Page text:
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Why do we use copulas for spread options but do not use them to correlate random variables across time, such as in the forward starting option?

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One is exploring forward volatility of a price of a single asset (joint distributions from within a process), the other explores correlation of two prices at the same time for two different underlyings (glueing, otherwise unrelated, marginal distributions).

Forward starting options depend on the joint distribution of the (already chosen and used to price other types of options, say Asians and continuous barriers) underlying process at two different times. The process provides consistency for pricing forward starting options for various pairs of times (and consitency with the rest of exotics depending on that process). There is no room for copula games. Once priced, one can obtain a Black-Scholes-implied forward volatility, giving a view of the forward volatility skew (one needs to explore stochastic volatility models to get sensible views, local volatility models are not sufficient).

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  • $\begingroup$ OK you're saying that while one can theoretically use a copula approach, the fact that you need to mark the parameter for different time combinations makes it more useful to take a specifying the dynamics approach than specifying the joint dbn approach, although both are in theory equivalent. Risk managing in the dynamics approach is much simpler as you just have 1 exotic parameter to manage. Is this correct? $\endgroup$ – Arshdeep Singh Duggal Jul 26 at 12:59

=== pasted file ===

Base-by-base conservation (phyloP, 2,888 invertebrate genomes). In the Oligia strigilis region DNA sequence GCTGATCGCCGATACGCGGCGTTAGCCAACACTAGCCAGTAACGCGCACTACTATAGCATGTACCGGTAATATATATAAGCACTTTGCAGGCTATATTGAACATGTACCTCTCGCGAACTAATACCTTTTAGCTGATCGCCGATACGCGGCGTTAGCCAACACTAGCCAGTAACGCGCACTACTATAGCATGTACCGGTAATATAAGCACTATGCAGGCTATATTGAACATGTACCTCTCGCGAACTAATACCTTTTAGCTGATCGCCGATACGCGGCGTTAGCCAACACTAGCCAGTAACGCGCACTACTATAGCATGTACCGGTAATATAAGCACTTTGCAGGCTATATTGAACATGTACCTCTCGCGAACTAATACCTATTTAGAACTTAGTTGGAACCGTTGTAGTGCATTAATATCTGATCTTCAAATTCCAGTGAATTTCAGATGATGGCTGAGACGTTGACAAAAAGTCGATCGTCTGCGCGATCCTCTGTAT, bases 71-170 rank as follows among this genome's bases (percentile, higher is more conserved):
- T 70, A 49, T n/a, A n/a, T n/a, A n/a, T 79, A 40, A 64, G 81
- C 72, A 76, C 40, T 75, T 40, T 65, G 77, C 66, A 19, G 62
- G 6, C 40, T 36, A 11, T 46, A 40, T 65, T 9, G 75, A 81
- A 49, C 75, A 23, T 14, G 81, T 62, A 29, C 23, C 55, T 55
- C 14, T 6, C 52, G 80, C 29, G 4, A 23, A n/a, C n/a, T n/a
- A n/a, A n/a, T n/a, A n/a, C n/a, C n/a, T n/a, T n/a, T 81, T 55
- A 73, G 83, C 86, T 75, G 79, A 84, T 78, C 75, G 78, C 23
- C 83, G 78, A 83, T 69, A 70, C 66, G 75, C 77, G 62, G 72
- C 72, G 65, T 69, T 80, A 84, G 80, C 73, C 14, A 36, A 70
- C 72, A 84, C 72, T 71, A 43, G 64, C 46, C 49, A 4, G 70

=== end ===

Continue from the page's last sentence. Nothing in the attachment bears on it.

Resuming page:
• $\begingroup$ I agree with your thought on consistent risk monitoring and hedging. But I wouldn’t use the word ‘simpler’. If anything, as the underlying process needs to evolve to keep up with such exotics (say from standard local volatility to stochastic local volatility processes), the complexity increases and the mess could get bigger (conceptually and implementation-wise). $\endgroup$ – ir7 Jul 26 at 14:06
  • $\begingroup$ I can always assign a copula correlation between the 2 random variables so that the price is the same as that generated by a stochastic vol process. A 'distributional specification' and a 'dynamic specification' approach to the same problem are not straightforwardly comparable to me. They are 2 different sides of the same coin. So its difficult for me to understand that one is 'better' than the other, since I can come up with either that is consistent with the other. $\endgroup$ – Arshdeep Singh Duggal Jul 26 at 16:34
  • $\begingroup$ I agree. I'm not trying to downplay the usefulness of copula or its complementary nature. It may even be the only practical choice in some cases (in particular when the underlying is already complex, say interest rate curves, not just single price/rate, and adding stochastic volatility to an already complex, perhaps multifactor, dynamics can get pretty challenging - still desired, but not easy to implement and manage.) $\endgroup$ – ir7 Jul 26 at 17:00

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